The first poster certainly lets you know what the tone of the movie will be. Samberg is there in character looking very Justin Bieber-esque in an all-white outfit, including muscle-tee, as he stands against a bright and glittery gold background. At the top of the poster, above the title treatment, we get the movie’s bonafides, including that it comes from The Lonely Island guys and was produced by Judd Apatow. It’s big, gaudy and ridiculous, which is just what you would expect from the talent involved.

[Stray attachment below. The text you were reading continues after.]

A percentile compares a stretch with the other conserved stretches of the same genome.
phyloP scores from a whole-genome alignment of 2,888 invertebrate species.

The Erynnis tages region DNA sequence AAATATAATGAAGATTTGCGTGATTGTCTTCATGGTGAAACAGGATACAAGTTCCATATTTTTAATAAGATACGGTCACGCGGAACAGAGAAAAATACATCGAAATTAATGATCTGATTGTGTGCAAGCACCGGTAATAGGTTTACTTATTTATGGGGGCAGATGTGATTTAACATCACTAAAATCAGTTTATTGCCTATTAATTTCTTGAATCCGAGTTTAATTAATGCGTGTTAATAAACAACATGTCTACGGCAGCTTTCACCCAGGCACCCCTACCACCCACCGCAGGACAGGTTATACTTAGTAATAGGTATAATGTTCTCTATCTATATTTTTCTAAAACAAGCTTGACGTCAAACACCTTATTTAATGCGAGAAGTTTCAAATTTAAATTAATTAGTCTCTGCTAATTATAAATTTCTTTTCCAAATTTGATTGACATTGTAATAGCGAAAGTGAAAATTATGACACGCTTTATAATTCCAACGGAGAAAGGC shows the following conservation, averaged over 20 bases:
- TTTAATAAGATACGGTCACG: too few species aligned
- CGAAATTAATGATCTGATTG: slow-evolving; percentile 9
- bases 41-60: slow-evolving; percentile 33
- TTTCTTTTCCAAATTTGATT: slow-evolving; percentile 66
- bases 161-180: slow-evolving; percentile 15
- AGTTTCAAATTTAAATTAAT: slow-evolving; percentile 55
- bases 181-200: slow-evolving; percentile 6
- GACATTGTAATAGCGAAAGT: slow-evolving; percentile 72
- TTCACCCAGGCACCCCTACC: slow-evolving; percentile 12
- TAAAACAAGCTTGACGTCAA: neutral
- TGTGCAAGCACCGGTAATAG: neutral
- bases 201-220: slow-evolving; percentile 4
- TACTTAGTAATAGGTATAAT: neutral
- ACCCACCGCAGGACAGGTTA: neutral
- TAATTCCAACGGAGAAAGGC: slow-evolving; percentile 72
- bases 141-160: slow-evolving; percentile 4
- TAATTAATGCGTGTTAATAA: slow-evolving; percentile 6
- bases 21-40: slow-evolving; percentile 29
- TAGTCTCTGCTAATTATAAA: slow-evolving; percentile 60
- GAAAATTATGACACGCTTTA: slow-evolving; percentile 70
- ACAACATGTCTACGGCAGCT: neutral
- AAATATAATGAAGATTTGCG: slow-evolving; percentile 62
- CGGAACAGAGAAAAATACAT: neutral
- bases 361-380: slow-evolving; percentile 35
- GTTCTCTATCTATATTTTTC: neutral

A second poster didn’t vary too greatly, it just added the rest of the Lonely Island crew behind Samberg.
The first trailer was a red-band version that starts out by introducing us to Conner and the relationship he has with his fans. Some real celebrity interviews talk about just what a force Conner is but most of the trailer is about introducing us to his entourage, including a roadie, bagpiper, publicist and lots more.
It’s…it’s pretty funny. As usual Samberg looks completely committed to the role and it’s clear he’s super into his role as a Beiber-like pop star and assuming the movie can string a couple jokes together in a decent manner this should be pretty funny.
A green-band version was released a bit later that is largely the same (save for the curse words and other off-color humor) but does start off differently, going back to see the early days of Conner and how he dreamed as a child of being a big star.